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Guidance on how lower courts should interpret the FLSA expected
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The U.S. Supreme Court will revisit whether car dealership service advisors are exempt from overtime pay under the Fair Labor Standards Act (FLSA). Although the specific FLSA issue is narrow, the court may provide additional guidance on when courts should defer to statements of the Department of Labor (DOL), such as opinion letters, or the department's Field Operations Handbook, noted Alexander Passantino, an attorney with Seyfarth Shaw in Washington, D.C., and former acting administrator of the DOL's Wage and Hour Division.
"Or we might finally get the court to state that the FLSA's exemptions should be read and interpreted as they are written by Congress, instead of narrowly construing them as many courts have done."
Five service advisors at Encino Motorcars, a Mercedes Benz dealership in Los Angeles, sued in 2012, claiming the dealership violated the FLSA by failing to pay them overtime compensation.
The 9th Circuit originally held they should be paid overtime. Relying on DOL regulations issued in 2011, the court said the advisors were not exempt from overtime requirements. In 2016, the Supreme Court vacated the 9th U.S. Circuit Court of Appeals' decision and sent the case back to the lower court. The high court said that DOL regulations stating the advisors are entitled to overtime could not be relied upon because the agency had flip-flopped on whether the advisors are exempt without an explanation for the switch.
The appeals court earlier this year reaffirmed its initial position that service writers are not exempt. The Supreme Court announced on Sept. 28 that it would review this decision.
[SHRM members-only toolkit: Determining Overtime Eligibility in the United States]
The flip-flop that the Supreme Court referred to in its 2016 decision originates from decades ago.
In 1966, Congress enacted an exemption from the FLSA's overtime compensation requirements for "any salesman, partsman or mechanic primarily engaged in selling or servicing automobiles." A 1970 regulation excluded service advisors from the exemption because service advisors sell repair services but not the vehicles themselves—therefore, the advisors were nonexempt and eligible for overtime pay.
Three years later, the 5th Circuit rejected the DOL's regulation and several district courts subsequently did as well. In 1978, the DOL issued an opinion letter stating that service advisors could be exempt in line with the court rulings. In 1987, the DOL amended its Field Operations Handbook to clarify that service advisors are exempt. The department issued a proposed rule in 2008, recommending that the rule be changed to interpret the exemption to cover service advisors. But in 2011, the DOL issued a final rule that said—without explanation—that service advisors are nonexempt. The department had come full circle.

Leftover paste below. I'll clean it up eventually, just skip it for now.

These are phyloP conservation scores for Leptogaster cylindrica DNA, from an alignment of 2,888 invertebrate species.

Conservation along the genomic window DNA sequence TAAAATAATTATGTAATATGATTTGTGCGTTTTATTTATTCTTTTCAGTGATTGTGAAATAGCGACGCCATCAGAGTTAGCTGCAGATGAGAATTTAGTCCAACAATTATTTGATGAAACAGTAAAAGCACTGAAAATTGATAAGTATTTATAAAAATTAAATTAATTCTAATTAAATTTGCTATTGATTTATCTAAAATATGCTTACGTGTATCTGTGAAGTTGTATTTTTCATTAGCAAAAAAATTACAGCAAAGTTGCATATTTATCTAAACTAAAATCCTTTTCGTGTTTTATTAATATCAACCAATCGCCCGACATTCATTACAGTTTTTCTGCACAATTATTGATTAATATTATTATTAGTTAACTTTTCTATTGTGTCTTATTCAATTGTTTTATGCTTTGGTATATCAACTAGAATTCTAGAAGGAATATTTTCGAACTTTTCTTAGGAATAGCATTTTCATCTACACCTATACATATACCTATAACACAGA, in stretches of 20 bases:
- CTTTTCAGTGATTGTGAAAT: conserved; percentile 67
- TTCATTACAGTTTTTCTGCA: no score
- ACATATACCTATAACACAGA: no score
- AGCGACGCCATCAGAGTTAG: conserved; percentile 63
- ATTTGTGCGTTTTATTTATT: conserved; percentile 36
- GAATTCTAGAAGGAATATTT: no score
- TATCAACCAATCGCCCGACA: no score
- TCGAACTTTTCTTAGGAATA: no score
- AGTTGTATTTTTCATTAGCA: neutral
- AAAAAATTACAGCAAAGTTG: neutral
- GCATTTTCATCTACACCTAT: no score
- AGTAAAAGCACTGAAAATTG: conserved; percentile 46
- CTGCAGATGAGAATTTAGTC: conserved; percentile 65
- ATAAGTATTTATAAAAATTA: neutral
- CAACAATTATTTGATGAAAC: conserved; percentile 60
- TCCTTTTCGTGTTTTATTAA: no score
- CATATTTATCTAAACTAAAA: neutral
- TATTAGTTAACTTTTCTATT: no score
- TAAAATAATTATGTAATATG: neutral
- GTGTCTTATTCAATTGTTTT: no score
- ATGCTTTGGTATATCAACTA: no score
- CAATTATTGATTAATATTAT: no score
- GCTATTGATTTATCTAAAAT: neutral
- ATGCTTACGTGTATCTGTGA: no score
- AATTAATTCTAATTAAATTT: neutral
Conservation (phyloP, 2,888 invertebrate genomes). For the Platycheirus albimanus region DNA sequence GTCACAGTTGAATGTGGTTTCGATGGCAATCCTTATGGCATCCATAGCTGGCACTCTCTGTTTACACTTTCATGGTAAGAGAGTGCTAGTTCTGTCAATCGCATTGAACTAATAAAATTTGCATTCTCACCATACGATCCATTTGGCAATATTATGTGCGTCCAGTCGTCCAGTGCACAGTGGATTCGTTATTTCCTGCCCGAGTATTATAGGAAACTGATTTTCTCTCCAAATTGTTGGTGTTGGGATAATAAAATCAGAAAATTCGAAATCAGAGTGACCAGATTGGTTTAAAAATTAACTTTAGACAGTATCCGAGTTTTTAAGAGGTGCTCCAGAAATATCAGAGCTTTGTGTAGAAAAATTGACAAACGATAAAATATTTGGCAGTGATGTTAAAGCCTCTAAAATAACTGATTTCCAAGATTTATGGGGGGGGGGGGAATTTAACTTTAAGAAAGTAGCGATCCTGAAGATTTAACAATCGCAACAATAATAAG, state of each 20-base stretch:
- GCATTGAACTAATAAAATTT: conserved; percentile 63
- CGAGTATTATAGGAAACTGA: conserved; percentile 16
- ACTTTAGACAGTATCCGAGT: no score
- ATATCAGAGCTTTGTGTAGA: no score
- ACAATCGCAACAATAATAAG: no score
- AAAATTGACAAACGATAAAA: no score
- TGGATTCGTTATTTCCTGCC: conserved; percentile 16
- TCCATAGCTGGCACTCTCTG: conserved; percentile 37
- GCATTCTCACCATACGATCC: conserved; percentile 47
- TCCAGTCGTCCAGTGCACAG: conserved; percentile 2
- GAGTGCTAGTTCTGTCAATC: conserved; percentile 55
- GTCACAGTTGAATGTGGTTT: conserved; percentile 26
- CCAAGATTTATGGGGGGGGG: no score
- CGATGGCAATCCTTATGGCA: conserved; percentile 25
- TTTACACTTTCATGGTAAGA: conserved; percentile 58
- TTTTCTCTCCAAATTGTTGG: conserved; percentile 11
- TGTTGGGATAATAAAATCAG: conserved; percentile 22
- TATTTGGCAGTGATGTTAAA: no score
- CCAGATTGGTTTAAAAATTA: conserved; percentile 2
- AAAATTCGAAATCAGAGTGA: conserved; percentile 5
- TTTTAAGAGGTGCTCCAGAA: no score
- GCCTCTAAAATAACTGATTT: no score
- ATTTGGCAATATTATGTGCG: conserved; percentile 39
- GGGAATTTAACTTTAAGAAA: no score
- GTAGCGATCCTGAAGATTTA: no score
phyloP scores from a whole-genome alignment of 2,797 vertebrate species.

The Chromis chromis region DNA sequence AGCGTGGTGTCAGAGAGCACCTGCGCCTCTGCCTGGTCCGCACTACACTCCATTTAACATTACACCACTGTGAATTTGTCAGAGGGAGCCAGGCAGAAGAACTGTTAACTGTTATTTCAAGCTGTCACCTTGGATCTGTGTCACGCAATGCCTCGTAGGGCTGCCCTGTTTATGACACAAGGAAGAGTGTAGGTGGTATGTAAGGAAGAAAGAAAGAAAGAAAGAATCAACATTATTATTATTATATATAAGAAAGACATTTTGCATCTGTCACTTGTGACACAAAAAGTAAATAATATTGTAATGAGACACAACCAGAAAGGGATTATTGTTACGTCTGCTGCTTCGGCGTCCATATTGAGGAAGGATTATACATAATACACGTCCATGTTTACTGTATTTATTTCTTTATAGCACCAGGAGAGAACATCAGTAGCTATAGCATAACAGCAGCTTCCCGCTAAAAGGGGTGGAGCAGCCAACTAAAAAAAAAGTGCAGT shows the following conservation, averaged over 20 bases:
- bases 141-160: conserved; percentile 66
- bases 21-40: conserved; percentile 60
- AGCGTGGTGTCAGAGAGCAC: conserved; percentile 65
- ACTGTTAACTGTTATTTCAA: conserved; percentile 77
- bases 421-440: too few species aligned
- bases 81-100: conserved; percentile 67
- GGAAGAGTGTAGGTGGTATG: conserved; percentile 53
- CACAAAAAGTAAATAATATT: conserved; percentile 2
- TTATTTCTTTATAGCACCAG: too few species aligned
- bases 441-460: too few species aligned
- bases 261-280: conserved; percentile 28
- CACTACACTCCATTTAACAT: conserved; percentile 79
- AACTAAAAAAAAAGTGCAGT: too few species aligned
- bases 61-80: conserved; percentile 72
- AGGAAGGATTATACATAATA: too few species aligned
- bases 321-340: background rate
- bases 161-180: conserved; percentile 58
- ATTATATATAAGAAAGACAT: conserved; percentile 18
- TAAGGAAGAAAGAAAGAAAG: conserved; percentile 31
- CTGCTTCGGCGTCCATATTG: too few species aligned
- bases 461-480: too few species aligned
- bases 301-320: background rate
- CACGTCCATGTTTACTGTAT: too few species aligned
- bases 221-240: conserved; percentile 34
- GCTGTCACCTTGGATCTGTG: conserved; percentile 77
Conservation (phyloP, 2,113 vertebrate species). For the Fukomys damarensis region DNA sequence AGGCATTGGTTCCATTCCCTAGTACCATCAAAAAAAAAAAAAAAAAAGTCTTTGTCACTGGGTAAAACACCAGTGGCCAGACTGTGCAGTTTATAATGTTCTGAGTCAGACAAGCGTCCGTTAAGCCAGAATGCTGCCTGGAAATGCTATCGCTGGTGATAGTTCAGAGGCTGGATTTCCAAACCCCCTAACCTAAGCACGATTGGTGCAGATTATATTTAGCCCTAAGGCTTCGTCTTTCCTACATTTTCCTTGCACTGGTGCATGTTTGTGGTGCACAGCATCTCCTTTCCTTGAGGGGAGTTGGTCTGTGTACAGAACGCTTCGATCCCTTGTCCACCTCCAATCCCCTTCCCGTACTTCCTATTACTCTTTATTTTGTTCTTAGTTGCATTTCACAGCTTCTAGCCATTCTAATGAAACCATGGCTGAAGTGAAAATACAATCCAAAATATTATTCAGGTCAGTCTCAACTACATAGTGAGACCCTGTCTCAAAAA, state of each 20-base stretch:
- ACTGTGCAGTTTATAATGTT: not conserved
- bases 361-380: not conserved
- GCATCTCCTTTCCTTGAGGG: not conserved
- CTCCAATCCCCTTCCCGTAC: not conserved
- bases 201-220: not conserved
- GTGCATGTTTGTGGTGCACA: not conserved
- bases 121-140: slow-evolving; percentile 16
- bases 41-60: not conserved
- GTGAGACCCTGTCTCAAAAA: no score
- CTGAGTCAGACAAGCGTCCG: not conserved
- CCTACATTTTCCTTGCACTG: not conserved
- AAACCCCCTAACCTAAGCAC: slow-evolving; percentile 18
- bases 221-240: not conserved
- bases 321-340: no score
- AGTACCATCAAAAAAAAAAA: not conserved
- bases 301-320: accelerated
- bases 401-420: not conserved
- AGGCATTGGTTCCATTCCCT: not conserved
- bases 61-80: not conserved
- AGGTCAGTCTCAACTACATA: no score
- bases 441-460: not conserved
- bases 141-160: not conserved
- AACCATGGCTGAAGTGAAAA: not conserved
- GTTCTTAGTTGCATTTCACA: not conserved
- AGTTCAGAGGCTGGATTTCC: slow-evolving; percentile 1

9th Circuit Again Rules that Advisors Are Not Exempt
In the 9th Circuit's 2017 decision, the appeals court analyzed the statutory language and a "longstanding rule" that exemptions to the FLSA are to be narrowly construed against employers, said Steven Suflas, an attorney with Ballard Spahr in Denver and Cherry Hill, N.J.
"The 9th Circuit acknowledged that its decision is contrary to opinions from the 4th and 5th Circuits, as well as the Supreme Court of Montana, all of which found service writers to be exempt because they were involved in the sale of auto services," he said. "As a result, the U.S. Supreme Court is presented with a clear split in the circuits, which requires its intervention."
"The appellate courts are divided on whether service advisors are exempt because there is a difference between how the courts read the wording of the statute in general and, in particular, the meaning of the phrases 'salesman, partsman or mechanic' and 'primarily engaged in selling or servicing automobiles,'" said Alfred Robinson Jr., an attorney with Ogletree Deakins in Washington, D.C., and former acting administrator of the Wage and Hour Division. The high court's decision "may boil down to just how narrowly the Supreme Court may read the statutory exemption, relying on the statutory language itself, the context of the exemption and its legislative history."
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